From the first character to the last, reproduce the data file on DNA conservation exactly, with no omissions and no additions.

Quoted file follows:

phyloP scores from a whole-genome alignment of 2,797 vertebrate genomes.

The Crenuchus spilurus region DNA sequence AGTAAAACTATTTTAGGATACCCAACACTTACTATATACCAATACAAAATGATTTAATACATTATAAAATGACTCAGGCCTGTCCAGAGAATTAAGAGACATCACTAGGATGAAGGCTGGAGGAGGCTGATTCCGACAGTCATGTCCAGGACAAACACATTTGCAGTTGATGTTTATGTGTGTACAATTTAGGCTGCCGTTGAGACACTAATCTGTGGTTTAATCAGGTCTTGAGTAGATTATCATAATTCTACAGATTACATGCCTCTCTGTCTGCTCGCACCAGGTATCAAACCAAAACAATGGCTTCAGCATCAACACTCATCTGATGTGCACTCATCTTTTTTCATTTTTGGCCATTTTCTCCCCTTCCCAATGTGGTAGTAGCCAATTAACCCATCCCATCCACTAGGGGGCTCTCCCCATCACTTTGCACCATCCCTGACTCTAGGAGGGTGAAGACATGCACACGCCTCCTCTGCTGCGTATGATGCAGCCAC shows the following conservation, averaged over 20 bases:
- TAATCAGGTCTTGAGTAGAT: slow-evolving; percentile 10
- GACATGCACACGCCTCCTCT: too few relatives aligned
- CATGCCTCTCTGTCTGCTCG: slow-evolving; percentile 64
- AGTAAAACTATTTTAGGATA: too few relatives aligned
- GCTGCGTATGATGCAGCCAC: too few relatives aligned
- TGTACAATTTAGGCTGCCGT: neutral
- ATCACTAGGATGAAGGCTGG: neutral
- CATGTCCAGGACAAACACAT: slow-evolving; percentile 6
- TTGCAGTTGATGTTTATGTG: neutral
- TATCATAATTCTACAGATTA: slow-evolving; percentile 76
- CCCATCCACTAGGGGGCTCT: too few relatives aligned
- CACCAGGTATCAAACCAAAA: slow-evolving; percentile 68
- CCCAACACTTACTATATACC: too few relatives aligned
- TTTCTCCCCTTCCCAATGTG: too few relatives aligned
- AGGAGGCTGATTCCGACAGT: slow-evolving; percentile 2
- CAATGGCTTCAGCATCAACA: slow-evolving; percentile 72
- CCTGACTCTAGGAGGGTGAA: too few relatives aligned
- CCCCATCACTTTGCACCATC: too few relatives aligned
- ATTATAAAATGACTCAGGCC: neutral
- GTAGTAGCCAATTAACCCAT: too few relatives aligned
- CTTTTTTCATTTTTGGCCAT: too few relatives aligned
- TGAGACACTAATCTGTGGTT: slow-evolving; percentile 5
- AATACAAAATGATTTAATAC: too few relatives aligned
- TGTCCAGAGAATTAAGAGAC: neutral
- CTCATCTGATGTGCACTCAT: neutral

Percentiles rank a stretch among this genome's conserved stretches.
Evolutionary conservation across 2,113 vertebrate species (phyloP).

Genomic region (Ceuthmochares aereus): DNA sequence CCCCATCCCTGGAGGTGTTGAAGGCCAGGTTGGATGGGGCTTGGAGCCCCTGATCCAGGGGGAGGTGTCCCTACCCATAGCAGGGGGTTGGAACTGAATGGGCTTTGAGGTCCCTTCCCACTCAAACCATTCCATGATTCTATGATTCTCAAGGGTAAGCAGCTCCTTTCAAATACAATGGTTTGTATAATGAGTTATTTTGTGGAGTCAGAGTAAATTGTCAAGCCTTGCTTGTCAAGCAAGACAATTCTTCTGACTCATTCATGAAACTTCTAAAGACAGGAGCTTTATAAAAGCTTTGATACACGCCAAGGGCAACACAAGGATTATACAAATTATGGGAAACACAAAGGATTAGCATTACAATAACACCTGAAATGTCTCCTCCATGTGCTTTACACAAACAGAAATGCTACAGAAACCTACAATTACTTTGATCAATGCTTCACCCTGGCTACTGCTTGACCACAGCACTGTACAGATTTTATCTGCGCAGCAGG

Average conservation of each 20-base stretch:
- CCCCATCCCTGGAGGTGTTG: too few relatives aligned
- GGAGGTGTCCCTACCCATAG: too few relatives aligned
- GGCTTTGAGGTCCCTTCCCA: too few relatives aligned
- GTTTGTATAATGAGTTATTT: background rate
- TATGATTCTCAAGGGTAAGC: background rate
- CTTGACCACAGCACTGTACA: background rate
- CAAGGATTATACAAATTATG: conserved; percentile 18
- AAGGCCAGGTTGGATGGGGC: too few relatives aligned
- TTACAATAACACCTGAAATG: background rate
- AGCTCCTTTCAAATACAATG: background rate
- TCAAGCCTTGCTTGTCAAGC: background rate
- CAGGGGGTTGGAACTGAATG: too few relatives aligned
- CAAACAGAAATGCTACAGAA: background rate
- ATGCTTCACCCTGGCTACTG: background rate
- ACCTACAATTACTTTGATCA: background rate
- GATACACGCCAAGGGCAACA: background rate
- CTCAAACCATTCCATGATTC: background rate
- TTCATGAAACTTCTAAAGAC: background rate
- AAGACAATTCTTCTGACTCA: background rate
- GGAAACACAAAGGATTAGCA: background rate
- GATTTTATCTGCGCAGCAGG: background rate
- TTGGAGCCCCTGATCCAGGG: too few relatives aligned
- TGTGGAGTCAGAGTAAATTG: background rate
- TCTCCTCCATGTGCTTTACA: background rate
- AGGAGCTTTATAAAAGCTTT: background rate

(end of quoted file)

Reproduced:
phyloP scores from a whole-genome alignment of 2,797 vertebrate genomes.

The Crenuchus spilurus region DNA sequence AGTAAAACTATTTTAGGATACCCAACACTTACTATATACCAATACAAAATGATTTAATACATTATAAAATGACTCAGGCCTGTCCAGAGAATTAAGAGACATCACTAGGATGAAGGCTGGAGGAGGCTGATTCCGACAGTCATGTCCAGGACAAACACATTTGCAGTTGATGTTTATGTGTGTACAATTTAGGCTGCCGTTGAGACACTAATCTGTGGTTTAATCAGGTCTTGAGTAGATTATCATAATTCTACAGATTACATGCCTCTCTGTCTGCTCGCACCAGGTATCAAACCAAAACAATGGCTTCAGCATCAACACTCATCTGATGTGCACTCATCTTTTTTCATTTTTGGCCATTTTCTCCCCTTCCCAATGTGGTAGTAGCCAATTAACCCATCCCATCCACTAGGGGGCTCTCCCCATCACTTTGCACCATCCCTGACTCTAGGAGGGTGAAGACATGCACACGCCTCCTCTGCTGCGTATGATGCAGCCAC shows the following conservation, averaged over 20 bases:
- TAATCAGGTCTTGAGTAGAT: slow-evolving; percentile 10
- GACATGCACACGCCTCCTCT: too few relatives aligned
- CATGCCTCTCTGTCTGCTCG: slow-evolving; percentile 64
- AGTAAAACTATTTTAGGATA: too few relatives aligned
- GCTGCGTATGATGCAGCCAC: too few relatives aligned
- TGTACAATTTAGGCTGCCGT: neutral
- ATCACTAGGATGAAGGCTGG: neutral
- CATGTCCAGGACAAACACAT: slow-evolving; percentile 6
- TTGCAGTTGATGTTTATGTG: neutral
- TATCATAATTCTACAGATTA: slow-evolving; percentile 76
- CCCATCCACTAGGGGGCTCT: too few relatives aligned
- CACCAGGTATCAAACCAAAA: slow-evolving; percentile 68
- CCCAACACTTACTATATACC: too few relatives aligned
- TTTCTCCCCTTCCCAATGTG: too few relatives aligned
- AGGAGGCTGATTCCGACAGT: slow-evolving; percentile 2
- CAATGGCTTCAGCATCAACA: slow-evolving; percentile 72
- CCTGACTCTAGGAGGGTGAA: too few relatives aligned
- CCCCATCACTTTGCACCATC: too few relatives aligned
- ATTATAAAATGACTCAGGCC: neutral
- GTAGTAGCCAATTAACCCAT: too few relatives aligned
- CTTTTTTCATTTTTGGCCAT: too few relatives aligned
- TGAGACACTAATCTGTGGTT: slow-evolving; percentile 5
- AATACAAAATGATTTAATAC: too few relatives aligned
- TGTCCAGAGAATTAAGAGAC: neutral
- CTCATCTGATGTGCACTCAT: neutral

Percentiles rank a stretch among this genome's conserved stretches.
Evolutionary conservation across 2,113 vertebrate species (phyloP).

Genomic region (Ceuthmochares aereus): DNA sequence CCCCATCCCTGGAGGTGTTGAAGGCCAGGTTGGATGGGGCTTGGAGCCCCTGATCCAGGGGGAGGTGTCCCTACCCATAGCAGGGGGTTGGAACTGAATGGGCTTTGAGGTCCCTTCCCACTCAAACCATTCCATGATTCTATGATTCTCAAGGGTAAGCAGCTCCTTTCAAATACAATGGTTTGTATAATGAGTTATTTTGTGGAGTCAGAGTAAATTGTCAAGCCTTGCTTGTCAAGCAAGACAATTCTTCTGACTCATTCATGAAACTTCTAAAGACAGGAGCTTTATAAAAGCTTTGATACACGCCAAGGGCAACACAAGGATTATACAAATTATGGGAAACACAAAGGATTAGCATTACAATAACACCTGAAATGTCTCCTCCATGTGCTTTACACAAACAGAAATGCTACAGAAACCTACAATTACTTTGATCAATGCTTCACCCTGGCTACTGCTTGACCACAGCACTGTACAGATTTTATCTGCGCAGCAGG

Average conservation of each 20-base stretch:
- CCCCATCCCTGGAGGTGTTG: too few relatives aligned
- GGAGGTGTCCCTACCCATAG: too few relatives aligned
- GGCTTTGAGGTCCCTTCCCA: too few relatives aligned
- GTTTGTATAATGAGTTATTT: background rate
- TATGATTCTCAAGGGTAAGC: background rate
- CTTGACCACAGCACTGTACA: background rate
- CAAGGATTATACAAATTATG: conserved; percentile 18
- AAGGCCAGGTTGGATGGGGC: too few relatives aligned
- TTACAATAACACCTGAAATG: background rate
- AGCTCCTTTCAAATACAATG: background rate
- TCAAGCCTTGCTTGTCAAGC: background rate
- CAGGGGGTTGGAACTGAATG: too few relatives aligned
- CAAACAGAAATGCTACAGAA: background rate
- ATGCTTCACCCTGGCTACTG: background rate
- ACCTACAATTACTTTGATCA: background rate
- GATACACGCCAAGGGCAACA: background rate
- CTCAAACCATTCCATGATTC: background rate
- TTCATGAAACTTCTAAAGAC: background rate
- AAGACAATTCTTCTGACTCA: background rate
- GGAAACACAAAGGATTAGCA: background rate
- GATTTTATCTGCGCAGCAGG: background rate
- TTGGAGCCCCTGATCCAGGG: too few relatives aligned
- TGTGGAGTCAGAGTAAATTG: background rate
- TCTCCTCCATGTGCTTTACA: background rate
- AGGAGCTTTATAAAAGCTTT: background rate